It was this guy, being inducted into the hall of fame.

            I can only imagine he was joking, since he uses many of those chords in this tribute.Report

          • Kim in reply to Jaybird says:

            Who’s doing nudie mods?
            (that… was a problem in oblivion, because obviously you drew the people, and then put the clothes on…)Report

  3. ScarletNumber says:

    If you keep up with E.D.

    Pills help for that.Report

  4. Fnord says:

    Here’s the thing: even with the availability of the Steam Workshop, my perception is that much of what I think of as the “serious modding community” still operates through third parties (largely, for Bethesda games, Nexus Mods). Now, it’s been a while since I modded seriously, but at least as of when I was doing that, the general impression and my own experience was that, unless you were looking for the quickest way to install one or two mods, you were far better off using 3rd party tools like Nexus Mod Manager than Steam Workshop, in order to prevent and manage mod conflicts and dependencies, incompatible saves, etc.

    Now, obviously this makes the copyright trolling aspect of this even more pronounced, since trolls can steal from places Valve doesn’t control and may not have seen.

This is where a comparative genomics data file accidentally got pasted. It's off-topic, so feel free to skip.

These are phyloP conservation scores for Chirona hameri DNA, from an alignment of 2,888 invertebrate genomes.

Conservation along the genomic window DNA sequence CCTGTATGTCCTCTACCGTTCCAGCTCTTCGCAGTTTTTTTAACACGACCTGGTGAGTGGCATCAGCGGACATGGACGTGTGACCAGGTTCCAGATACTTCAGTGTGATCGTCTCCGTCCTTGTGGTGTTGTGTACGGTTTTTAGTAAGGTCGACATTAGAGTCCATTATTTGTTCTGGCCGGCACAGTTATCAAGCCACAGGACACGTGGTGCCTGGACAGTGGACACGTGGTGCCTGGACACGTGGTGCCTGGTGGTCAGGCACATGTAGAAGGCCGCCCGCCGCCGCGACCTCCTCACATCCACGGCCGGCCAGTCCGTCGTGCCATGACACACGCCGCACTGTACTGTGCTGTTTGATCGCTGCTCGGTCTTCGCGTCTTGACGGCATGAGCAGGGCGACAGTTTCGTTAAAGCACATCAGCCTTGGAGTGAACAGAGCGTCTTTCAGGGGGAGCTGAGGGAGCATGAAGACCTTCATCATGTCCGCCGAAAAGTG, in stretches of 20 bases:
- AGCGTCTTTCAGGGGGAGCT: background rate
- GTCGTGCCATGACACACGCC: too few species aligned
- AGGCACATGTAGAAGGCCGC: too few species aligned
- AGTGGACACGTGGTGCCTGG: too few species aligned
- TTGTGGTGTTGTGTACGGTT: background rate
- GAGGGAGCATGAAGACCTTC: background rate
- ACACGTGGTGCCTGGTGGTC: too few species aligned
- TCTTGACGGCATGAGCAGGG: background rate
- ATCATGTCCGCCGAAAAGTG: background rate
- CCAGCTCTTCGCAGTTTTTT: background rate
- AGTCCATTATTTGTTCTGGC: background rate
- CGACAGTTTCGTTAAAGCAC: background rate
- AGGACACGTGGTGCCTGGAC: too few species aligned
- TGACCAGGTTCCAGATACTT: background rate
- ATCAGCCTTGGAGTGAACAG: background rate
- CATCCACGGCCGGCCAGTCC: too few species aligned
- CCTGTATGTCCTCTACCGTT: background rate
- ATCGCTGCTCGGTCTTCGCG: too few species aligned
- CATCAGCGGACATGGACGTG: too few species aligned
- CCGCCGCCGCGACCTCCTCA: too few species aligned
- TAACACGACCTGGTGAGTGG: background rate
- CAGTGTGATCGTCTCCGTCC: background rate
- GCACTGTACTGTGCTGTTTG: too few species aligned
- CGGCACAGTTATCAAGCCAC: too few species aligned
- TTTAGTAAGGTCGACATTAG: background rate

But this adds another concern, too. Given that 3rd party sites like the Nexus provide a service that at least some people prefer, what is this sort of change going to do to those communities. If someone wants to make money on their mod, I can sympathize with their motivation. But if doing that (particularly if many people do that) makes it harder or impossible to use those third party sites and tools, something is lost.

    Worse, if companies decide that they’d rather have everyone in their monetized walled gardens…Report

  5. Damon says:

    I recently became aware of this issue…like yesterday. I’ve played almost every “good” quest skyrim mod and have several that change/improve my Thane houses, and a few others. I was somewhat neutral to sales of the mods but at 25%, no way do I think some guy who put in hours to tweak a 5 hour quest mod with a new dungeon, etc. should get that little. I’d think a lot of folks would balk. It was always my understanding that mod guys were looking to use their skills to get attention and maybe a coding job and one of the game houses.

    And I think that if Steam is hosing you, what’s to prevent other sites from letting you d/l the mods for free?Report

  6. Kolohe says:

    It took me a bit but ok, I think I get it now. You’re worried about something akin to the east Asian WoW goldfarmer breaking the current user/creator dynamic, right?Report